Feas of Clestrain \ James I \ James II \ James III \ James IV \ James V \ James VI
The Pundlar Process
In 1722, Patrick Fea of Kirbister had a moral victory over the Pundlar measuring beam. A similar disagreement arose in 1736 between Sir James Steuart of Burray and John Hay of Balbithan, factor of the Earldom estate. The Earl defended himself in various ways and attempted to discredit the lairds and tried to deny full credit to James Fea VI of Clestrain for his role in the capture of the pirate, John Gow.
James Fea gradually assumed the role of leader of the campaign against the Earl of Morton and this became a crusade for him. While Sir James Steuart of Burray may have been the natural leader and had the social connections, James Fea was clever and resourceful. The papers drawn up for the case owe much to his drive and imagination.
The circumstances of the two might have been a little frustrating. While James Fea may have provided the drive behind the case, Sir James was still the figurehead leader. For tactical reasons, the final confrontation was brought under the banner of the Earl of Galloway, who was a kinsman of Sir James.
Andrew Ross, the Earl’s Stewart-Depute in Orkney, and Thomas Gifford of Busta had around 1737 reached agreement with most of the landowners in Shetland on regulation of the weights at a standard. He called a meeting in April 1743 of the heritors in Orkney with the object of getting agreement to a similar replacement of the ancient weights and beams with more modern standards and implements. Sir James Steuart was not at the meeting and James Fea led objections of the lairds from the North Isles. He was chosen as the praeses or chairman of the meeting.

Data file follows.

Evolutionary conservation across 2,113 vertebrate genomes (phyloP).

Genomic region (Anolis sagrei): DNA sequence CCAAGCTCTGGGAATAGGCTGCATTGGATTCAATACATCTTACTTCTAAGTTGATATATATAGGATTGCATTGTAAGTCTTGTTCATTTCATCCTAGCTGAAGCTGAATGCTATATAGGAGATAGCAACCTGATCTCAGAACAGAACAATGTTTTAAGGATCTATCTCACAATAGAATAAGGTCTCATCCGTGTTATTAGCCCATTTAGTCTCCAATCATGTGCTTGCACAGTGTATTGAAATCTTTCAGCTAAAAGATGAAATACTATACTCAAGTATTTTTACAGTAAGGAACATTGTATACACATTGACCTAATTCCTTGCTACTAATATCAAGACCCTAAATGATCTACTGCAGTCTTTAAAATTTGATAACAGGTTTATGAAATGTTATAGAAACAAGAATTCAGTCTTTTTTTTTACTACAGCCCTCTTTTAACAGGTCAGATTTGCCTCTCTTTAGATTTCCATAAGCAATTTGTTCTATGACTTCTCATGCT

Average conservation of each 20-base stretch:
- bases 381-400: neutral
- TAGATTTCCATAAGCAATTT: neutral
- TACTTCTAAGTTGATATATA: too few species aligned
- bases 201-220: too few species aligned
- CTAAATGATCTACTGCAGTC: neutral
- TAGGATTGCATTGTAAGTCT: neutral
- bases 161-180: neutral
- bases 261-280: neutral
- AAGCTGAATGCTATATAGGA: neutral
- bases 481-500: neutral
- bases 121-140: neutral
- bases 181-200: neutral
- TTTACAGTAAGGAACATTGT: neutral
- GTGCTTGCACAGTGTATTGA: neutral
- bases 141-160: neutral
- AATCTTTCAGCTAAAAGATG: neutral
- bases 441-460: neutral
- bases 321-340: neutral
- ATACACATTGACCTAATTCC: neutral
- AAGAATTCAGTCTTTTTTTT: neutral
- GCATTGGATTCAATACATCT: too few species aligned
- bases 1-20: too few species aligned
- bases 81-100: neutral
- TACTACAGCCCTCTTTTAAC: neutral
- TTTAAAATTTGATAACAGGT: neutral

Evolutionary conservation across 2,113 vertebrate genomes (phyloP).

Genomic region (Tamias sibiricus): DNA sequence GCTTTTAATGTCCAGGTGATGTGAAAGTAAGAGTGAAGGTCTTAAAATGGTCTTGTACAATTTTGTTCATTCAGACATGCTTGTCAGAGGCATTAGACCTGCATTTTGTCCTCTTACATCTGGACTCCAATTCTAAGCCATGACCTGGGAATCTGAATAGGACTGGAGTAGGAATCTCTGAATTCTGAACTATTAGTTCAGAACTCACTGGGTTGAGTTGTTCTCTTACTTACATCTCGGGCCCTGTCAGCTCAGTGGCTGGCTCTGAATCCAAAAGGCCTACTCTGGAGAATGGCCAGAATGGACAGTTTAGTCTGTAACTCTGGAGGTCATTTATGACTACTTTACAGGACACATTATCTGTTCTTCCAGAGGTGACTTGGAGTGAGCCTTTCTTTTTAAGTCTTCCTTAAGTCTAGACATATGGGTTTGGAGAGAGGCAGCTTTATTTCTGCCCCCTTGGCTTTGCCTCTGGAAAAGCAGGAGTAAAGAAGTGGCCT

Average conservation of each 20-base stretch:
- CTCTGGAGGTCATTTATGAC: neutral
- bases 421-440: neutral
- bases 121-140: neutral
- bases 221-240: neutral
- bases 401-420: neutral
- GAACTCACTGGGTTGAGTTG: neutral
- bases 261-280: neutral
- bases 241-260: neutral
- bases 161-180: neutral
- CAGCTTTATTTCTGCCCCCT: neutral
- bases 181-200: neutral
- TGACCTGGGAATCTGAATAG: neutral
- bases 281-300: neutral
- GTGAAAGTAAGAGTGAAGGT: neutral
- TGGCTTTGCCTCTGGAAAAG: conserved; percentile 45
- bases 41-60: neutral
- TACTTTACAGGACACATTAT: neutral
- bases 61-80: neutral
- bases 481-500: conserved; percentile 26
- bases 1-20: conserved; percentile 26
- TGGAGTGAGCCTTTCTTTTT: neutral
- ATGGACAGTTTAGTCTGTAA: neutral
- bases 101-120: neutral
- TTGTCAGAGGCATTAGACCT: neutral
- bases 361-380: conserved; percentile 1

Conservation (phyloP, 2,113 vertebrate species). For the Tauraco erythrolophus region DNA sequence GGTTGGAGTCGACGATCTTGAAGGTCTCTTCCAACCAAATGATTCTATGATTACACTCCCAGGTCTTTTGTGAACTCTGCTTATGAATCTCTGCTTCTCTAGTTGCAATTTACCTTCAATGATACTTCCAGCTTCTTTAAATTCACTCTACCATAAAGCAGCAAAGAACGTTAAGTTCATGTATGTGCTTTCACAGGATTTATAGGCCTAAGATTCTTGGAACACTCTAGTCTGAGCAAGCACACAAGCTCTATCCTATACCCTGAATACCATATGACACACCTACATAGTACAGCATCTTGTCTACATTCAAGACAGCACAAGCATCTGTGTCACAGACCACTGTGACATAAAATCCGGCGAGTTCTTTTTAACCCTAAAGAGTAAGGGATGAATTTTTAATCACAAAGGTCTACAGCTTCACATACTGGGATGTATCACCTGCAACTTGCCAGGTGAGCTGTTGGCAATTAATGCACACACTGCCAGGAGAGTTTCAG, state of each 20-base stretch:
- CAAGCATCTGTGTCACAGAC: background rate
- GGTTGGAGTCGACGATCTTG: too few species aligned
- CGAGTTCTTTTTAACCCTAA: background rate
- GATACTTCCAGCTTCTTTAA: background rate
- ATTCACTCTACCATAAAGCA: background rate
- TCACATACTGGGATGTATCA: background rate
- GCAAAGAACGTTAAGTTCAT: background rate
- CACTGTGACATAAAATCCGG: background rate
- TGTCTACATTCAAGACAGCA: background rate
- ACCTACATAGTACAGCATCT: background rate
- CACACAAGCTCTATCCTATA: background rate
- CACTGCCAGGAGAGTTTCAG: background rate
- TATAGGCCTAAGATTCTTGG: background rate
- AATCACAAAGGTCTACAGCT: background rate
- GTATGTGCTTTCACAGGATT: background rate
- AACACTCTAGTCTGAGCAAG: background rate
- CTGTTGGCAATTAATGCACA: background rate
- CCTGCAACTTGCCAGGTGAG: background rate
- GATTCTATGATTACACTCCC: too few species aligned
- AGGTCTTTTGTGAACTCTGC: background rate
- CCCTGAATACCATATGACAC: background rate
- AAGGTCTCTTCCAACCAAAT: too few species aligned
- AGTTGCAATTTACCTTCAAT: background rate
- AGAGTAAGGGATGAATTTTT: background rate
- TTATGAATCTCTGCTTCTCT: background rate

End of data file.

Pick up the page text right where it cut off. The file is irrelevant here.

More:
A few days later, the heritors got the Dean of Guild to test the pundlars and bismars of Kirkwall and found them to be inaccurate. Subsequently, on 16th April 1743, Andrew Ross called in the instruments from the country areas and following a demonstration at a meeting held on 28th April 1743 these were also found to be “fallacious and deceitful”.
Andrew Ross was by now trying to avoid further challenge of the validity of the standard weights. He accepted that they were not necessarily perfect but denied that they had been increased by the Earl of Morton. It was clear that any modernisation could result in a reduction of income of the Earl. Around the 10th April, he told George Traill of Hobister and James Fea “that they had been too hasty in putting paper on record; and that they should have delayed it till my Lord Morton came to the Country”.
The Orkney lairds were not totally in support of the process which was underway. Andrew Ross collected evidence about the weights and arranged a retrial to be carried out by trustworthy men who were supporters of the Earl of Morton. Sworn evidence was taken on 3rd, 8th and 9th August 1743 from numerous witnesses including ones of venerable age, none of whom believed that there had been any increase in the standard in living memory. There were allegations of selection of witnesses by the anti-Mortonian faction, James Fea included, and complaints of “the Steward or Sheriff-Depute’s arbitrary and overbearing deportment in the course of these proceedings”.
This resulted in a long running legal dispute which was finally taken forward in the name of Alexander Stewart, the 6th Earl of Galloway who attended a meeting of the lairds in Burray in 1747.
Both James Fea and Sir James Steuart of Burray were Jacobite supporters. After the failure of the rebellion in 1745, Sir James was captured, taken to London and imprisoned in Southwark jail, where he died (1746) of fever before being brought to trial. His estates in Burray and South Ronaldsay were inherited by his kinsman, Alexander Stewart, the 6th Earl of Galloway (b. 1694, d. 1773)
The case was eventually unsuccessful, coming to a conclusion in
1759 shortly after the death of James Fea.